The European Commission is preparing a delegated act to introduce a third dose for the COVID certificate, a source close to the issue has told EURACTIV.com.
EURACTIV was informed that EU Commissioners Didier Reynders and Stella Kyriakides would meet with the EU Commission’s chief cabinet on the matter next Thursday.
“The EU executive is currently preparing a delegated act to update the COVID regulation,” the source added.
Romania, Bulgaria, Hungary, Czechia, and Greece have already started offering citizens of all ages the third dose.
Others have recommended it for the elderly and those with underlying health issues.
The source said for the third dose to be introduced in the COVID certificate regulation, all member states must agree and do it in a coordinated manner. This means that EU member states will have to agree that being fully vaccinated is someone who has received three doses.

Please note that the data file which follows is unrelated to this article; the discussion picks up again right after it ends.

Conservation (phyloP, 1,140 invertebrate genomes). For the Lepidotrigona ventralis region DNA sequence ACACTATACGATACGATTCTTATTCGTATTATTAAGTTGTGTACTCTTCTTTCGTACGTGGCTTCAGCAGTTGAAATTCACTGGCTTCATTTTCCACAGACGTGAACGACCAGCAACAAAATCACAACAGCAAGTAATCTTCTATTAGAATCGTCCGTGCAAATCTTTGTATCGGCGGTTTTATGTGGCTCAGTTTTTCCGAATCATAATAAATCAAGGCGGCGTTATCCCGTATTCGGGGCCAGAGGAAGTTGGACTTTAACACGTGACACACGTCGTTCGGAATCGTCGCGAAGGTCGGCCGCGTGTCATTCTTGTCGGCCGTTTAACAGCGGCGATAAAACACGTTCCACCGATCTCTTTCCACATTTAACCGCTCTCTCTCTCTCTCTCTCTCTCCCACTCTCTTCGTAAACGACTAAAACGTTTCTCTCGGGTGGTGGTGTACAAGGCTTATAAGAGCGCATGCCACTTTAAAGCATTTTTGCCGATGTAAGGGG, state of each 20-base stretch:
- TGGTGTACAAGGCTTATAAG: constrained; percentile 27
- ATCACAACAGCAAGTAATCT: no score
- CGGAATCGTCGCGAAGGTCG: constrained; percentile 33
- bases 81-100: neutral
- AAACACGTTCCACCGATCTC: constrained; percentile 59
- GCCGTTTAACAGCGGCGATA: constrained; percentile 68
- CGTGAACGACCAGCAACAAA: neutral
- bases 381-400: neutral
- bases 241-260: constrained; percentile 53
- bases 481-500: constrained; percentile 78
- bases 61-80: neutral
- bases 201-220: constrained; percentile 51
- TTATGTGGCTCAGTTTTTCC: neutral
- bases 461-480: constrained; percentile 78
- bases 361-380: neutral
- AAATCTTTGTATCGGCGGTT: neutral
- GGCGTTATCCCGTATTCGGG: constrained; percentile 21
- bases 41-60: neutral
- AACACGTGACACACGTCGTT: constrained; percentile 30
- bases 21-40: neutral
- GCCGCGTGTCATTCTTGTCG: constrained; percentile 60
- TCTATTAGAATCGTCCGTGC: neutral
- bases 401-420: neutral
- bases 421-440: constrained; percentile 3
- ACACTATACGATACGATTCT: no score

The COVID regulation’s duration is for one year, and if the Commission’s proposal is pushed forward, it will mean that the regulation’s scope will go beyond the summer of 2022.
But this will not be an easy task, the source admitted.
Member states with low vaccination rates, especially in eastern Europe, are expected to react negatively. At the same time, the World Health Organisation (WHO) has already expressed its opposition to Europe’s push for a third dose, considering that the planet’s developing nations have not received the first two shots yet.
Particularly, WHO Director-General Tedros Adhanom Ghebreyesus said last week that every day, “there are six times more boosters administered globally than primary doses in low-income countries”.
“This is a scandal that must stop now,” he noted.
(Sarantis Michalopoulos | EURACTIV.com)